MGM watch: Wall Street Journal previews vote by studio debt holders

The Wall Street Journal has a detailed story on its Web site previewing the Oct. 29 vote by Metro-Goldwyn-Mayer Inc. debt holders that will determine who gets to run MGM: Spyglass Entertainment’s co-founders Gary Barber and Roger Birnbaum, or investor Carl Icahn.

The story (which you can read in its entirety by CLICKING HERE) lays out this scenario if the Spyglass plan gets the nod:

If it wins enough support—odds appear to favor it—MGM will file for a Chapter 11 bankruptcy as soon as Sunday, and the 86-year-old company, the source of more than 200 Academy Awards for classics like “Gone with the Wind,” will pass to distressed-debt investors more accustomed to reworking home-health-care firms and community banks.

They aim to be ruthless about costs. They plan to outsource to another studio the task of distributing films to theaters, then focus on the television business—cutting deals with cable-TV channels, video-on-demand services and online streaming companies, especially abroad….(Barber and Birnbaum) would make just four to six movies a year, most with modest budgets of $50 million or so, though allowing for an occasional big one.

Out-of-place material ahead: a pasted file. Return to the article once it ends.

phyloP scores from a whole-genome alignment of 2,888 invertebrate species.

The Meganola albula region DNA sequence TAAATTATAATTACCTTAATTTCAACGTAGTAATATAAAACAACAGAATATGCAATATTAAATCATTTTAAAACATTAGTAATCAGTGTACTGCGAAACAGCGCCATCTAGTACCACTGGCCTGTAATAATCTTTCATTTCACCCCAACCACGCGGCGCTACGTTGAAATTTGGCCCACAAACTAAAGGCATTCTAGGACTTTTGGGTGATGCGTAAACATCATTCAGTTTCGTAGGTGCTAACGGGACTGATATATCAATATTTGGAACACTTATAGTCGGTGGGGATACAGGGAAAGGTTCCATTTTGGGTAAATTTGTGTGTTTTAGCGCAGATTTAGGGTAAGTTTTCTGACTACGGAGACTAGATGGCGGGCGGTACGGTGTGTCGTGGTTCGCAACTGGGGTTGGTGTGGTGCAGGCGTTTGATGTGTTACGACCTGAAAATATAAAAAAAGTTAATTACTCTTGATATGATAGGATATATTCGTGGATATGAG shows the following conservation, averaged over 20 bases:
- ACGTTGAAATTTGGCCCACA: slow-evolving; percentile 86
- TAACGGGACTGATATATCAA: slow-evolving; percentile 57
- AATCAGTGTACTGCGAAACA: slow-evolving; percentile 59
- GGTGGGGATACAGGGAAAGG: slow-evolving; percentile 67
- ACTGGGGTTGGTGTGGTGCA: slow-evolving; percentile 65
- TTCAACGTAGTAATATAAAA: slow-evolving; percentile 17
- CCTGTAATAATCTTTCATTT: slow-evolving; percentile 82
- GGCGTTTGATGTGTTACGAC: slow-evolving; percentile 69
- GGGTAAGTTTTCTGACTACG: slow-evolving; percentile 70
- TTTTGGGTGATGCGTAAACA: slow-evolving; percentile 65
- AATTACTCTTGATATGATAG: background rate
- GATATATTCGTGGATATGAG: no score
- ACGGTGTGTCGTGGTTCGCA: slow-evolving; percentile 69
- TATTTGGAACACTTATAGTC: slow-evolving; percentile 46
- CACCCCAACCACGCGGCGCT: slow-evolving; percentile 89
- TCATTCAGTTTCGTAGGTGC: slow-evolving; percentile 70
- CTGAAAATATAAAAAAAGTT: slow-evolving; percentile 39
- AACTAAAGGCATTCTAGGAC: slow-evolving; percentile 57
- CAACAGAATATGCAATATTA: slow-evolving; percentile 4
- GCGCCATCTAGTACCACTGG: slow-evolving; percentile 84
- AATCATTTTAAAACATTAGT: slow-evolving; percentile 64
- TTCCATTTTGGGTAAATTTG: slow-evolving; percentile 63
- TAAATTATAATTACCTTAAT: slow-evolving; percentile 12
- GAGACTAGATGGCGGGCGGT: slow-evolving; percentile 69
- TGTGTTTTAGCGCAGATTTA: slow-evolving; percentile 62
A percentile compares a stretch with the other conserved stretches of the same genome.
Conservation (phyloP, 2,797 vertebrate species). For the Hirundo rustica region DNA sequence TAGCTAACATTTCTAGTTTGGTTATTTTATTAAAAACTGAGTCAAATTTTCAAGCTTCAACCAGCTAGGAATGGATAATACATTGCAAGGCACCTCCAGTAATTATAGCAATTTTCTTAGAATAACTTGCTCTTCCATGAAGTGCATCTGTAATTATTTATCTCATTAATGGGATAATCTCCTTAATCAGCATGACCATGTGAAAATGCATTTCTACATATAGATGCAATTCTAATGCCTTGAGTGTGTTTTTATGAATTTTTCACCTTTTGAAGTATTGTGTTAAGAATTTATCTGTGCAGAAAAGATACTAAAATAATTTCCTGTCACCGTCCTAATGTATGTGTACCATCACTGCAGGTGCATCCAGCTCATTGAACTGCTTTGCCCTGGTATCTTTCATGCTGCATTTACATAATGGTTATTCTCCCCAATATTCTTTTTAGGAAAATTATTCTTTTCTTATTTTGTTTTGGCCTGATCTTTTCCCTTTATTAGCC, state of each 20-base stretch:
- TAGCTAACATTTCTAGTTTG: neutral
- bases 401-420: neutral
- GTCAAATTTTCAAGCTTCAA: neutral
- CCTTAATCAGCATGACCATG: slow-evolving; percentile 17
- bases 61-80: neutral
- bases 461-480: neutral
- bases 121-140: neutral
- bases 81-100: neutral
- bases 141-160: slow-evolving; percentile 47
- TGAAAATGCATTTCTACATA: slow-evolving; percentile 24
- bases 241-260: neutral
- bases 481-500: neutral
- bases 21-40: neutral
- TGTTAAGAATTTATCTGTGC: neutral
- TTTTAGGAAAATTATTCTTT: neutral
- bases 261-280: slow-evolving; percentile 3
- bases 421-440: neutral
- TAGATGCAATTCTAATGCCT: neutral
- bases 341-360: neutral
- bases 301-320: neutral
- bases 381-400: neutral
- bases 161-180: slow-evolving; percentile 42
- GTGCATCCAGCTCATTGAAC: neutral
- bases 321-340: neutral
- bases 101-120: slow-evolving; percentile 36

The story, by Mike Spector and Lauren A.E. Schuker, includes details of a March meeting where creditors didn’t support a MGM management plan to raise $1 billion to make 10 “big movies” a year, eventually leading to the Spyglass plan.

MGM’s half stake in the James Bond franchise is only mentioned in passing and there’s no specific information on the stalled Bond 23. Michael G. Wilson and Barbara Broccoli, the half-siblings who run Eon Productions, suspended work on Bond 23 in April because of the MGM financial uncertainty. If the Journal story is accurate, one possibility is that the March meeting described in the Journal story is one reason why. Eon controls the other half of the 007 franchise.

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